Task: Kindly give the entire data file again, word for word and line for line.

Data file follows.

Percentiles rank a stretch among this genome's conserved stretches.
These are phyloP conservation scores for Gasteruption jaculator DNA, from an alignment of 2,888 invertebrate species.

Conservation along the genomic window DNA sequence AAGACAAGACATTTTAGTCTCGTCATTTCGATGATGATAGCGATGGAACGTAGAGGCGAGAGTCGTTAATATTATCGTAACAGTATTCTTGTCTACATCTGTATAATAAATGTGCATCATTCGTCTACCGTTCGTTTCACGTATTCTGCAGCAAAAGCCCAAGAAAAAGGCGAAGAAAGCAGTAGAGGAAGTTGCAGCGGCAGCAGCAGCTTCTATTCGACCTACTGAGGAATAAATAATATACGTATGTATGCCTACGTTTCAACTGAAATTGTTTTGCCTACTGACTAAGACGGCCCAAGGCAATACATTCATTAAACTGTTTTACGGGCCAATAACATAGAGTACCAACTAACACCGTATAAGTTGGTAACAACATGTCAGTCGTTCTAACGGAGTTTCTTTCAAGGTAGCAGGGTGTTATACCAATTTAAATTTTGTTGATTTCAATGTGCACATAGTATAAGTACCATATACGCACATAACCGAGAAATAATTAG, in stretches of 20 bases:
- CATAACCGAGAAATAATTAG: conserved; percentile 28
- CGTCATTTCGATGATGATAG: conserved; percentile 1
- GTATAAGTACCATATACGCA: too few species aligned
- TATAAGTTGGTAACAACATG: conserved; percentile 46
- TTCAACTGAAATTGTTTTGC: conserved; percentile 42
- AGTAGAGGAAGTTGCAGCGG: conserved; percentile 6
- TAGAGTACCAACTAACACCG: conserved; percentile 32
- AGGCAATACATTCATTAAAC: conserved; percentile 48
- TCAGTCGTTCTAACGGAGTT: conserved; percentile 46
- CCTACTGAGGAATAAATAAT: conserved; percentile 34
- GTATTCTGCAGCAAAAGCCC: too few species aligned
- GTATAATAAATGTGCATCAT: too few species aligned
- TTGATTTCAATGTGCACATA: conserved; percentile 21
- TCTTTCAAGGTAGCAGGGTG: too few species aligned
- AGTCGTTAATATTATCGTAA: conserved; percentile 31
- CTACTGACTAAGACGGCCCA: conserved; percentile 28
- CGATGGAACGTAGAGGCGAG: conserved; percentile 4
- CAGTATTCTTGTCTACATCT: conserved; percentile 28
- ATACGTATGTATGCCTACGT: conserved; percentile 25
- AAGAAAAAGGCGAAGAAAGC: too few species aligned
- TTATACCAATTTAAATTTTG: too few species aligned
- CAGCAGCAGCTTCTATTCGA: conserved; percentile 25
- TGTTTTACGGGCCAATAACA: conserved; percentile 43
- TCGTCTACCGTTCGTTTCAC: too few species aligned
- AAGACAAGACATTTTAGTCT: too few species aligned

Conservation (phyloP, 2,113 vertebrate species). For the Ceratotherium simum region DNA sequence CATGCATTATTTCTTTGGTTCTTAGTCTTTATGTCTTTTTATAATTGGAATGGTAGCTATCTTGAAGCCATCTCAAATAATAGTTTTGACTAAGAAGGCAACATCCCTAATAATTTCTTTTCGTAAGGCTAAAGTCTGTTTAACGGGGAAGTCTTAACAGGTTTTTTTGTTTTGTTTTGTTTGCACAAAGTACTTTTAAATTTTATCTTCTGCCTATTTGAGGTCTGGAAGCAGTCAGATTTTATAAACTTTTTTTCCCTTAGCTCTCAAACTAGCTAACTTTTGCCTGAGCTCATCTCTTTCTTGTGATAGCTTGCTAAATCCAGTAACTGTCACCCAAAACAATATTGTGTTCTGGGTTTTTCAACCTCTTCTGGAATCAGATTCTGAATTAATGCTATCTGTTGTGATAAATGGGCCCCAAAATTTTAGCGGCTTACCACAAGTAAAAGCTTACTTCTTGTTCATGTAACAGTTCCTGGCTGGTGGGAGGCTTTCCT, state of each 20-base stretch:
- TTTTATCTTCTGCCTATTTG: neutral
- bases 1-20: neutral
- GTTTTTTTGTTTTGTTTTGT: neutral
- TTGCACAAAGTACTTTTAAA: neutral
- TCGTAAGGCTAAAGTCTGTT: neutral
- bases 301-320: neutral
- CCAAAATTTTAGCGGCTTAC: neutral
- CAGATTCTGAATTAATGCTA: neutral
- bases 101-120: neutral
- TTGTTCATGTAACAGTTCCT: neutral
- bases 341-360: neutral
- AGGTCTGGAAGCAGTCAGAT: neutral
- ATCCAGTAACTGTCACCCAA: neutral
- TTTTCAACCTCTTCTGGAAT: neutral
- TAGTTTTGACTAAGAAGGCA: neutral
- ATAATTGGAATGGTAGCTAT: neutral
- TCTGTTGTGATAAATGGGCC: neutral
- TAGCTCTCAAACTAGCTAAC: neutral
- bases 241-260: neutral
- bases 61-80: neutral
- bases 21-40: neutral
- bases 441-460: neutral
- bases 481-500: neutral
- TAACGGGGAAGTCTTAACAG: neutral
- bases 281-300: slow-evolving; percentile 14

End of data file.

Percentiles rank a stretch among this genome's conserved stretches.
These are phyloP conservation scores for Gasteruption jaculator DNA, from an alignment of 2,888 invertebrate species.

Conservation along the genomic window DNA sequence AAGACAAGACATTTTAGTCTCGTCATTTCGATGATGATAGCGATGGAACGTAGAGGCGAGAGTCGTTAATATTATCGTAACAGTATTCTTGTCTACATCTGTATAATAAATGTGCATCATTCGTCTACCGTTCGTTTCACGTATTCTGCAGCAAAAGCCCAAGAAAAAGGCGAAGAAAGCAGTAGAGGAAGTTGCAGCGGCAGCAGCAGCTTCTATTCGACCTACTGAGGAATAAATAATATACGTATGTATGCCTACGTTTCAACTGAAATTGTTTTGCCTACTGACTAAGACGGCCCAAGGCAATACATTCATTAAACTGTTTTACGGGCCAATAACATAGAGTACCAACTAACACCGTATAAGTTGGTAACAACATGTCAGTCGTTCTAACGGAGTTTCTTTCAAGGTAGCAGGGTGTTATACCAATTTAAATTTTGTTGATTTCAATGTGCACATAGTATAAGTACCATATACGCACATAACCGAGAAATAATTAG, in stretches of 20 bases:
- CATAACCGAGAAATAATTAG: conserved; percentile 28
- CGTCATTTCGATGATGATAG: conserved; percentile 1
- GTATAAGTACCATATACGCA: too few species aligned
- TATAAGTTGGTAACAACATG: conserved; percentile 46
- TTCAACTGAAATTGTTTTGC: conserved; percentile 42
- AGTAGAGGAAGTTGCAGCGG: conserved; percentile 6
- TAGAGTACCAACTAACACCG: conserved; percentile 32
- AGGCAATACATTCATTAAAC: conserved; percentile 48
- TCAGTCGTTCTAACGGAGTT: conserved; percentile 46
- CCTACTGAGGAATAAATAAT: conserved; percentile 34
- GTATTCTGCAGCAAAAGCCC: too few species aligned
- GTATAATAAATGTGCATCAT: too few species aligned
- TTGATTTCAATGTGCACATA: conserved; percentile 21
- TCTTTCAAGGTAGCAGGGTG: too few species aligned
- AGTCGTTAATATTATCGTAA: conserved; percentile 31
- CTACTGACTAAGACGGCCCA: conserved; percentile 28
- CGATGGAACGTAGAGGCGAG: conserved; percentile 4
- CAGTATTCTTGTCTACATCT: conserved; percentile 28
- ATACGTATGTATGCCTACGT: conserved; percentile 25
- AAGAAAAAGGCGAAGAAAGC: too few species aligned
- TTATACCAATTTAAATTTTG: too few species aligned
- CAGCAGCAGCTTCTATTCGA: conserved; percentile 25
- TGTTTTACGGGCCAATAACA: conserved; percentile 43
- TCGTCTACCGTTCGTTTCAC: too few species aligned
- AAGACAAGACATTTTAGTCT: too few species aligned

Conservation (phyloP, 2,113 vertebrate species). For the Ceratotherium simum region DNA sequence CATGCATTATTTCTTTGGTTCTTAGTCTTTATGTCTTTTTATAATTGGAATGGTAGCTATCTTGAAGCCATCTCAAATAATAGTTTTGACTAAGAAGGCAACATCCCTAATAATTTCTTTTCGTAAGGCTAAAGTCTGTTTAACGGGGAAGTCTTAACAGGTTTTTTTGTTTTGTTTTGTTTGCACAAAGTACTTTTAAATTTTATCTTCTGCCTATTTGAGGTCTGGAAGCAGTCAGATTTTATAAACTTTTTTTCCCTTAGCTCTCAAACTAGCTAACTTTTGCCTGAGCTCATCTCTTTCTTGTGATAGCTTGCTAAATCCAGTAACTGTCACCCAAAACAATATTGTGTTCTGGGTTTTTCAACCTCTTCTGGAATCAGATTCTGAATTAATGCTATCTGTTGTGATAAATGGGCCCCAAAATTTTAGCGGCTTACCACAAGTAAAAGCTTACTTCTTGTTCATGTAACAGTTCCTGGCTGGTGGGAGGCTTTCCT, state of each 20-base stretch:
- TTTTATCTTCTGCCTATTTG: neutral
- bases 1-20: neutral
- GTTTTTTTGTTTTGTTTTGT: neutral
- TTGCACAAAGTACTTTTAAA: neutral
- TCGTAAGGCTAAAGTCTGTT: neutral
- bases 301-320: neutral
- CCAAAATTTTAGCGGCTTAC: neutral
- CAGATTCTGAATTAATGCTA: neutral
- bases 101-120: neutral
- TTGTTCATGTAACAGTTCCT: neutral
- bases 341-360: neutral
- AGGTCTGGAAGCAGTCAGAT: neutral
- ATCCAGTAACTGTCACCCAA: neutral
- TTTTCAACCTCTTCTGGAAT: neutral
- TAGTTTTGACTAAGAAGGCA: neutral
- ATAATTGGAATGGTAGCTAT: neutral
- TCTGTTGTGATAAATGGGCC: neutral
- TAGCTCTCAAACTAGCTAAC: neutral
- bases 241-260: neutral
- bases 61-80: neutral
- bases 21-40: neutral
- bases 441-460: neutral
- bases 481-500: neutral
- TAACGGGGAAGTCTTAACAG: neutral
- bases 281-300: slow-evolving; percentile 14